Lazy Daisy summer bordersAlison Marsden
Have you ever noticed how many of the flowers we rely on for a late summer display tale the form of a Daisy? Although daisies are one of the most familiar flower forms that we see from the small native Lawn Daisy (Bellis perennis) to the tall Sunflower (Helianthus annuus) the flowers themselves are most definitely worth a closer look. The ‘flower’ is in fact a collection of dozens or sometimes hundreds of tiny individual flowers that make up the centre, surrounded by a ring of ‘ray’ flowers that are adapted and look like the long outer petals. Each floret is pollinated and produces a seed resulting in huge numbers of seeds from a single flower head and the clouds of airborne seeds from Dandelions and thistles.
Well that is enough botany; the interesting question is why are our late summer borders full of this family? Of course not everything in the Daisy family flowers from July to September but there are an awful lot that do: Sunflowers, Echinacea, Rudbeckia, Helenium, Michaelmas Daisies, Argyranthemum (Marguerite), Aster which gives the whole family its name, Dahlia, Chrysanthemum, Cosmos, Gaillardia, Gazania, Shasta Daisy, Osteospermum, Zinnia.
One reason is simply that the Asteraceae family contains approximately 10%, more than 20,000, of all flowering plant species (including those that are not remotely decorative) so merely on the grounds of probability we grow many Daisies. To understand why there is a predominance of late flowering we need to look at where these plants come from or in the case of cultivated varieties that only exist in gardens, where the ‘species’ version grows naturally. Think of the species plant as the original cousin of the cultivated garden varieties. The flowers may be bigger or different colours but the growing conditions will be similar. Most Asteraceae originate from desert or semi-desert climates in tropical and subtropical regions (notably in U.S.A., Central America, eastern Brasil, the Mediterranean, southern Africa, central Asia, and southwestern China. What does this tell us? Well in general these areas have longer and hotter summers than the UK and whilst those from North America and China will survive winter temperatures, all need a long period of above freezing temperatures to grow, mature and flower. The result is that they do not start to flower here until past mid summer.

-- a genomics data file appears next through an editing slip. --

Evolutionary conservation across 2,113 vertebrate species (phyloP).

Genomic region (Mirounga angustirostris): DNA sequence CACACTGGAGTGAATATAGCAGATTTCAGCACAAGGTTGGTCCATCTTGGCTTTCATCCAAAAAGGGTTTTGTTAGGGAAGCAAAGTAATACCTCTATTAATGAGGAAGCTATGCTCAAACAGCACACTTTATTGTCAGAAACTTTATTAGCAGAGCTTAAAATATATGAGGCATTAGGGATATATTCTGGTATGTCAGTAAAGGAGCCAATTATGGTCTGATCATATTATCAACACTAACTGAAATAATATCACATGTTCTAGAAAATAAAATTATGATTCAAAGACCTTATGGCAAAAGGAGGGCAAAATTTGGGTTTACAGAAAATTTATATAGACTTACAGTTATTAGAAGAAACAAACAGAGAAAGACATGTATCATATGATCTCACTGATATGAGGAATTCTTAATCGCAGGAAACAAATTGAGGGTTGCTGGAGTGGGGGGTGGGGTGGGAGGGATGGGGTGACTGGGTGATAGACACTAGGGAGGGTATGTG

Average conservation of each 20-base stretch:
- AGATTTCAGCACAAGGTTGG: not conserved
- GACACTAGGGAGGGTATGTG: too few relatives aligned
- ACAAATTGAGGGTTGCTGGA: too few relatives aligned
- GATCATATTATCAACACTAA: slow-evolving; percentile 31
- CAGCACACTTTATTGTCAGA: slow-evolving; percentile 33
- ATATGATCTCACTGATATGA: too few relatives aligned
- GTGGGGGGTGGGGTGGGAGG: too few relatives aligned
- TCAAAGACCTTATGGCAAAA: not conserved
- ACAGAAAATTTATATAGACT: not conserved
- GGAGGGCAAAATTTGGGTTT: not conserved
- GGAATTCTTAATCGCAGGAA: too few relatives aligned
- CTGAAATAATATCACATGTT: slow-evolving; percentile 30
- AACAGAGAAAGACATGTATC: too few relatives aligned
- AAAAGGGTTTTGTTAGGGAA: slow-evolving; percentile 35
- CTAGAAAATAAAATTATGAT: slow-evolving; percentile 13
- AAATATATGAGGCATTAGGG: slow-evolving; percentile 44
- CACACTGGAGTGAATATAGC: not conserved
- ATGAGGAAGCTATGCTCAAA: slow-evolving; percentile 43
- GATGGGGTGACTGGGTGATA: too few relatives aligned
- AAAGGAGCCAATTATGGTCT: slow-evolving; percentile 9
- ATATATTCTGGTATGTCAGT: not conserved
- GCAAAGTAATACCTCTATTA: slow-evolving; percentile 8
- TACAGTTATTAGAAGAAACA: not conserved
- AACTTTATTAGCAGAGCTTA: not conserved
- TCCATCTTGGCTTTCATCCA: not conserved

Additionally, most plants that originate from the regions where there is no frost such as South Africa, Brasil and Mexico are described as half-hardy in the UK. Commonly annuals grown from seed, like Cosmos and Zinnia, they are started under cover or sown in April again meaning that flowering does not start until July.
So next time you admire the blaze of colour in a late summer herbaceous border, do not dismiss the humble daisies. Take a moment to examine the structure of each flowerhead, appreciate the pollen and nectar that they supply to bees and butterflies and marvel that these plants from warmer climes give us such a long and welcome display in the ever unpredictable UK weather!
And as the weather cools again in October, we enter the ideal time for planting or dividing and replanting perennials. Many of the Daisy family create loose clumps of shoots joined together by short underground stems that bear clusters of roots. So although they may spread quite quickly and fill the space over 2-3 years, they are very easy to split. Either dig out a small section from around the edge or lift the whole clump, divide it into pieces and replant the younger outside sections to replace the older centre. If you have spotted a large patch of Daisies that you like in a friend’s garden, why not offer to lift and split it so that you both benefit?
Happy Gardening from Alison